Until his death in 2013, Paul Karason garnered attention from the media as the notorious "blue man." However, Karason did not become famous on purpose. His trademark blue skin was the result of an alternative medical treatment he used to reduce the symptoms of dermatitis 15 years before he died. Although this treatment is known to be harmful, it did not cause his death, according to Fox News.
Why Was He Blue?
Karason’s blue skin was an unwanted side effect of his consumption of colloidal silver, which consists of small silver particles suspended in liquid. This side effect, which is known as argyria, occurs as a result of continued exposure to silver. According to Princeton University, silver builds up in the body over time, which leads to an accumulation of particles in the skin. As these particles are exposed to sunlight, they darken and take on a grayish-blue color. Localized argyria occurs when colloidal silver is applied topically, whereas systemic consumption of colloidal silver leads to generalized argyria. According to the National Institutes of Health, argyria is not reversible and cannot be treated.
Colloidal Silver: The Miracle Drug?
According to NYU Langone Medical Center, colloidal silver has antimicrobial properties and was once a popular antiseptic used in the US. Silver is also used in the form of a cream to prevent infection in the wounds of burn victims. In addition to its mainstream uses, silver is used by supplement manufacturers, who proclaim that colloidal silver can treat a variety of medical problems naturally.
Although Karason was using this concoction to treat his skin condition, the Mayo Clinic reports that manufacturers have also promoted colloidal silver as a treatment for prostatitis, eye ailments, herpes, HIV, cancer, viruses, and much more. However, the body does not require silver, and no reputable medical studies have demonstrated any benefit to consuming this mineral.
A Dangerous Idea
Despite the claims of manufacturers and other proponents, colloidal silver consumption is harmful to the human body. According to the National Institutes of Health, the most common side effect of consuming colloidal silver is argyria. However, colloidal silver may cause other health problems as well, including damage to the nervous system, liver, or kidneys. The NIH also reports that consuming colloidal silver may inhibit the absorption of medications, such as thyroxine and certain types of antibiotics.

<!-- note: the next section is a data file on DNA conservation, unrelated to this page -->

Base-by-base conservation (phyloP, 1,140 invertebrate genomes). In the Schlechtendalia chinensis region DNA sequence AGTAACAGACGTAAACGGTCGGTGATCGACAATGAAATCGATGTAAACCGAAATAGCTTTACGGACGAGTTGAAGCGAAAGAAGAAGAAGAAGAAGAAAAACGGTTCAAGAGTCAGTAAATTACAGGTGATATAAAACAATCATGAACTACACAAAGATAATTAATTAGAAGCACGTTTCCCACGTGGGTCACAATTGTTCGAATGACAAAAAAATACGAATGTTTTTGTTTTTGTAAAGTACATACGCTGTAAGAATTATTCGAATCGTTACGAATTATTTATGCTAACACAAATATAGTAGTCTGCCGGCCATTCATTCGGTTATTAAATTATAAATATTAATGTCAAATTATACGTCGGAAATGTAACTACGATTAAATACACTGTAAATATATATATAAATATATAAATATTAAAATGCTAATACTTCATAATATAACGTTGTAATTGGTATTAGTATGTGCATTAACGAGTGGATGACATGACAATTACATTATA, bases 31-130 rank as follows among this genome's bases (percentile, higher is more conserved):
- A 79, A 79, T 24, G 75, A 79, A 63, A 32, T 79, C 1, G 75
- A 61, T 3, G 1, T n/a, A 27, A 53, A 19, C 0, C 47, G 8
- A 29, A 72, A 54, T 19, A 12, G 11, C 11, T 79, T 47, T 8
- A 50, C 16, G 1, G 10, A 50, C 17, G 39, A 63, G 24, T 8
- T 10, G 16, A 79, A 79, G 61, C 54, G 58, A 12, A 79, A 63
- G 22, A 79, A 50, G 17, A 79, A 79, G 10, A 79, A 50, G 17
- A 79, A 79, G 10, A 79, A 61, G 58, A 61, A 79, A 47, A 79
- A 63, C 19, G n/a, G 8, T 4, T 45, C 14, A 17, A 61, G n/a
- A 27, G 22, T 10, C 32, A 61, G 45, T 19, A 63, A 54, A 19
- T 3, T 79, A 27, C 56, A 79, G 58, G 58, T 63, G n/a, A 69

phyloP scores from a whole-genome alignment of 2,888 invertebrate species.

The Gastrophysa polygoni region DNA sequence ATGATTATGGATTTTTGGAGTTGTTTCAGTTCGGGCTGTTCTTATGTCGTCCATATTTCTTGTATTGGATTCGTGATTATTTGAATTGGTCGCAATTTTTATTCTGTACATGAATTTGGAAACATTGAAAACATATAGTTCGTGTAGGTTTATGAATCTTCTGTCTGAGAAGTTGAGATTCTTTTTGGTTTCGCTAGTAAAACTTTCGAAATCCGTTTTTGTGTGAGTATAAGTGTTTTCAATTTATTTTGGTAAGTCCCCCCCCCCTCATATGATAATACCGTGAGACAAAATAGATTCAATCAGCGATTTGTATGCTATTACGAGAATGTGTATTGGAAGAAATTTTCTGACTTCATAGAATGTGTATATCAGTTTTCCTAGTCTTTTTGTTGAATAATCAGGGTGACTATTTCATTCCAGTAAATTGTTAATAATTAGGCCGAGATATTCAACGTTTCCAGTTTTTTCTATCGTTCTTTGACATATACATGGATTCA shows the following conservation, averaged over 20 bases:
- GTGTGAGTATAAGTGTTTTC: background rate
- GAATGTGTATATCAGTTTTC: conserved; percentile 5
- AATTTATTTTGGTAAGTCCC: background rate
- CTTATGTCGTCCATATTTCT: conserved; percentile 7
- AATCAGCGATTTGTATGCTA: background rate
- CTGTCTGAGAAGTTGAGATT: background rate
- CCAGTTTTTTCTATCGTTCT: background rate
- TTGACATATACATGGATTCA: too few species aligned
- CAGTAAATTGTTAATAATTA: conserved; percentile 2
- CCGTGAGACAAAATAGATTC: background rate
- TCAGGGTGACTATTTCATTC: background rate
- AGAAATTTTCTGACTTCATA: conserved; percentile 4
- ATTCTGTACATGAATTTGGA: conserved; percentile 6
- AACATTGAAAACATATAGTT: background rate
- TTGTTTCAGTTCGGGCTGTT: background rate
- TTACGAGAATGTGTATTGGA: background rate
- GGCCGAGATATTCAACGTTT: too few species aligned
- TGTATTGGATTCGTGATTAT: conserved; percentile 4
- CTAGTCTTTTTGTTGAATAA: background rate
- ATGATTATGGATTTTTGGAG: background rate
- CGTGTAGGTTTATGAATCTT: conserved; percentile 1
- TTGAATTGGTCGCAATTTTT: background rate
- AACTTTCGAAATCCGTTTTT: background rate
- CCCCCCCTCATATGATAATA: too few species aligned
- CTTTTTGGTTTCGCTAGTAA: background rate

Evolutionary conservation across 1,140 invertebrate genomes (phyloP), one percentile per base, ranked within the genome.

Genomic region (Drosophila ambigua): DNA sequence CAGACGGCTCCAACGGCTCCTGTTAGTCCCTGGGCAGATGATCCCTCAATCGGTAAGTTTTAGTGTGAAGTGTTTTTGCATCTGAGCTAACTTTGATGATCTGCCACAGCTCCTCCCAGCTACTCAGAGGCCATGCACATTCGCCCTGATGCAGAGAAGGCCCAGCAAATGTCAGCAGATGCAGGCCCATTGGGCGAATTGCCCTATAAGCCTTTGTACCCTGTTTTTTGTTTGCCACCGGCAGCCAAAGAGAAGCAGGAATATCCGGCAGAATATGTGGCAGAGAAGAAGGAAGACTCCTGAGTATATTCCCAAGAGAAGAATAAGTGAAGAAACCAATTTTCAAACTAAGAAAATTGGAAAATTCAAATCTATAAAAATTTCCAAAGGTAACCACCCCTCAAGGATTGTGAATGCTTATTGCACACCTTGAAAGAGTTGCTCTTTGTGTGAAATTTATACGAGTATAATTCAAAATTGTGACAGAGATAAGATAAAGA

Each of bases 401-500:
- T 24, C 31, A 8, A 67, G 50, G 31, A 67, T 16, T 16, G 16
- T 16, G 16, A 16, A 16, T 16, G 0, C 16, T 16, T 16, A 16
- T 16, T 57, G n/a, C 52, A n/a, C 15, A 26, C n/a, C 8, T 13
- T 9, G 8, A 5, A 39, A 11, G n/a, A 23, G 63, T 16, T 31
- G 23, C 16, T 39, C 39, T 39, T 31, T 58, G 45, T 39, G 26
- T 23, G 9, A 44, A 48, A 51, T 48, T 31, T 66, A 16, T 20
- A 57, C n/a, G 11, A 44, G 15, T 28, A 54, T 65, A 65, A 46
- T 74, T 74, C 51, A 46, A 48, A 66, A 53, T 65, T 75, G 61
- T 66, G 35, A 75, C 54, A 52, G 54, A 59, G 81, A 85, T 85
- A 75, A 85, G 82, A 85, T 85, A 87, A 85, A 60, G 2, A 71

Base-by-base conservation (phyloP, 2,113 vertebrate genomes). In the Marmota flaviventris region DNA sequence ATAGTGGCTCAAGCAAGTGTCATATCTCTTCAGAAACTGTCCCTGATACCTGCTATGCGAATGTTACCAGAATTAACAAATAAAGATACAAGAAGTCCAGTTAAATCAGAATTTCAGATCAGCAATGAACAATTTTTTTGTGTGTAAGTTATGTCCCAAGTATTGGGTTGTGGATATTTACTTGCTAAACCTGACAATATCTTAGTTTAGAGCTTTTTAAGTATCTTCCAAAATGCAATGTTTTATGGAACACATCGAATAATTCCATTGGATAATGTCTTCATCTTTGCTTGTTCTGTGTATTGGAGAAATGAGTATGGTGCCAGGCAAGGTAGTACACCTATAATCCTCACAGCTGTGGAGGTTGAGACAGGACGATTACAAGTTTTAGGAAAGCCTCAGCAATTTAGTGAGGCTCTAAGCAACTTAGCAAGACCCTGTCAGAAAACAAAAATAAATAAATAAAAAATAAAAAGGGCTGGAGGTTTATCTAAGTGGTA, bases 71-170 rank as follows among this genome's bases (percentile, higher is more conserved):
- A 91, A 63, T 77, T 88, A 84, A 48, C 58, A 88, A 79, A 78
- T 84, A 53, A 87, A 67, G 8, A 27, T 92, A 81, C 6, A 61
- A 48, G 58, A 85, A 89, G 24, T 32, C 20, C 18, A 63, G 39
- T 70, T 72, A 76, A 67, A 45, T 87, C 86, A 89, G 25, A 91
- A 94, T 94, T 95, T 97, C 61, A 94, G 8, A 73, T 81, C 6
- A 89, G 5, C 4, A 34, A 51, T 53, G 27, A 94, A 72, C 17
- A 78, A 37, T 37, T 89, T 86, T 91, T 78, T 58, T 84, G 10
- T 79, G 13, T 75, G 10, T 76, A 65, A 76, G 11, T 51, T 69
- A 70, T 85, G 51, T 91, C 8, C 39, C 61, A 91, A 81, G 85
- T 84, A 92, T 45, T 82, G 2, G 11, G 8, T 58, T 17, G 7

Side Effects Not Welcome
Karason may have enjoyed some fame because of his unique skin color, but he was not happy about his blue skin. ABC News reports that Karason didn’t even notice the change at first. It was not until an old friend came to visit him and pointed out the color of his skin that Karason realized he was gradually turning blue. By the time Karason was aware of the problem, it was already apparent to strangers. According to Fox News, Karason became reclusive because of his blue skin, but he did not stop taking colloidal silver.
Karason died in September 2013 after suffering a heart attack. Colloidal silver is not believed to have been a factor in his death.
- Bauer BA. My dad takes colloidal silver for his health, but is it safe? Mayo Clinic website. September 3, 2011. http://www.mayoclinic.org/healthy-living/consumer-health/expert-answers/colloidal-silver/faq-20058061.
- Man with completely blue skin dies at 62. Fox News website. September 25, 2013. http://www.foxnews.com/health/2013/09/25/man-with-completely-blue-skin-dies-at-62/.